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conduct of the army; it will not be thrown away, it is a genteel way of praising yourself. String all this (with a report of afterdinner speeches, corrected by yourself) upon the thread of conceit and self-commendation, and be sure you display a laudable disregard of orthography and grammar; this may, perhaps, recommend you at head-quarters, and prove that, in your case at least, the schoolmaster has been always abroad.

We dare say that our readers imagine it impossible that a man can so completely mistake his own powers as to venture totally unqualified before the public: yet so it is. We have seldom met with a more unhappy attempt at authorship than the present, or such a farrago of trash and nonsense, with scarcely one redeeming feature. What could possibly have induced the author not only to commit his soporific lucubrations to paper (he has the assurance to call them light reading)—but to print them, let him answer for himself.

He does not seem to have been a great favourite with his fellowpassengers, who appear to have taken a delight in quizzing him, and he therefore thought of a literary undertaking 'Surely it was better than to be looking ever and anon in the face of those enemies to my peace, who, from words I occasionally overheard, I knew were speaking of me.' “ I know they are talking of nie, for they laughed consumedly," says the man in the play, and our Sub. evidently knew that they could be saying no good of him. • I hoped, too, that notwithstanding my many failures, some pursuit would be discovered that might make the sight of my brother passengers and myself a greater treat and novelty to each other.' The greater the novelty the greater the treat; and how do our readers imagine that his presence was rendered a greater novelty ? By boring them with the contents of his log-book. did not prevent my reading on, as long as they would listen! until I found some of my stories seemed to interest, and my anecdotes make them smile, not at, but with me,' which means, of course, that they all laughed at them together.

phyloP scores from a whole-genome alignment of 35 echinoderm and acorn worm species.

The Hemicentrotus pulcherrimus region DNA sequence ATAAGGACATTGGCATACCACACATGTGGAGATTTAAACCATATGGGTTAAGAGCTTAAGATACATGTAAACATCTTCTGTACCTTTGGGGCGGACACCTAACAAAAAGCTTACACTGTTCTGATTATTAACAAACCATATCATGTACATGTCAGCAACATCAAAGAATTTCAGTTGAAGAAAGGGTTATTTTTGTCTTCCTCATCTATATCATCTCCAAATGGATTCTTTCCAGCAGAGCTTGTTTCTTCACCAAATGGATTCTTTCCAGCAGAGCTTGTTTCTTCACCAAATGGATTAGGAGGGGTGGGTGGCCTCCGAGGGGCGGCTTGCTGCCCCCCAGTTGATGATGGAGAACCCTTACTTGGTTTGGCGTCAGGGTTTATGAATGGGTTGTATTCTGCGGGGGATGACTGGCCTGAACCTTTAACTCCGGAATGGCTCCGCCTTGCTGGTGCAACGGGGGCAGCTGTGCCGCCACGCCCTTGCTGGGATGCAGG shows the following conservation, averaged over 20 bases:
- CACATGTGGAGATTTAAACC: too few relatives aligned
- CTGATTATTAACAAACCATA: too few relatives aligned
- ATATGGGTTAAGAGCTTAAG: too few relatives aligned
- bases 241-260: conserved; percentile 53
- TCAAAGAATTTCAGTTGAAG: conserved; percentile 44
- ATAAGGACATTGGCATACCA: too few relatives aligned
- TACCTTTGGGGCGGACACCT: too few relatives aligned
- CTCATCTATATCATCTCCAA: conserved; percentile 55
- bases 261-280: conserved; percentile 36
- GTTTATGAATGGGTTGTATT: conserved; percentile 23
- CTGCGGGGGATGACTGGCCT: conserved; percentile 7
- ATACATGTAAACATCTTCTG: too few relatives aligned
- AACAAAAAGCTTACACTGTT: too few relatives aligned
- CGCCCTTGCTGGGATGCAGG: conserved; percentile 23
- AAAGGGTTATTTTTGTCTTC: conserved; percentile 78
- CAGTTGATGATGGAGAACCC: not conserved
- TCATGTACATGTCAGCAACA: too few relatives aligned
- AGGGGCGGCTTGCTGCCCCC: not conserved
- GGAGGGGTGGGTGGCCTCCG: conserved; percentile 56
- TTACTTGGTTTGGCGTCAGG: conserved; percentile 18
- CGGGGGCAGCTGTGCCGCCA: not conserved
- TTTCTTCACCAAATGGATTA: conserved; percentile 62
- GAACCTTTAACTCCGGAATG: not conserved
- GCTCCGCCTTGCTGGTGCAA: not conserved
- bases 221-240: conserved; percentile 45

Our Subaltern, according to his version, was indebted for his commission to the kindness of the late Duke of York, and that prince is consequently so unfortunate as to become the object of his eulogy. Gratitude is a very fine thing; but the person obliged should contrive in expressing it not to make the obliger appear ridiculous. The following is his report of an interview with the Duke previous to his going to India.

• In my lodgings I had that morning found the Madras Courier newspaper, with an epitome of his Royal Highness's biography; it was written in accordance with truth, and with my most warm feelings of admiration of him. It would have been impossible for me to give utterance to the gratitude I owed him on my own account, as well as on that of my mily; or of the very exalted opinion we all entertained of him, independently of our personal obligations; which opinion, now that he is no

• Their irony

fa

more, appears to be a national feeling. I said, “ May it please your Royal Highness, I have taken the liberty of presenting to you, for your perusal when at leisure, this paper; among its contents you will find something which I dare not attempt to express, lest I might altogether fail. It may convey a part of that respectful regard, which your goodness makes all those to whom you are known feel towards your royal person.” I also requested him to peruse a letter I had received from ihe Commander of our depôt, which said something of my attention to my duty.'--yol. i. pp. 96, 97.

This is capital. The Duke strongly recommended his keeping out of the sun, living temperately, and avoiding, if possible, powerful medicine.' But the following precious specimen outberod's Herod :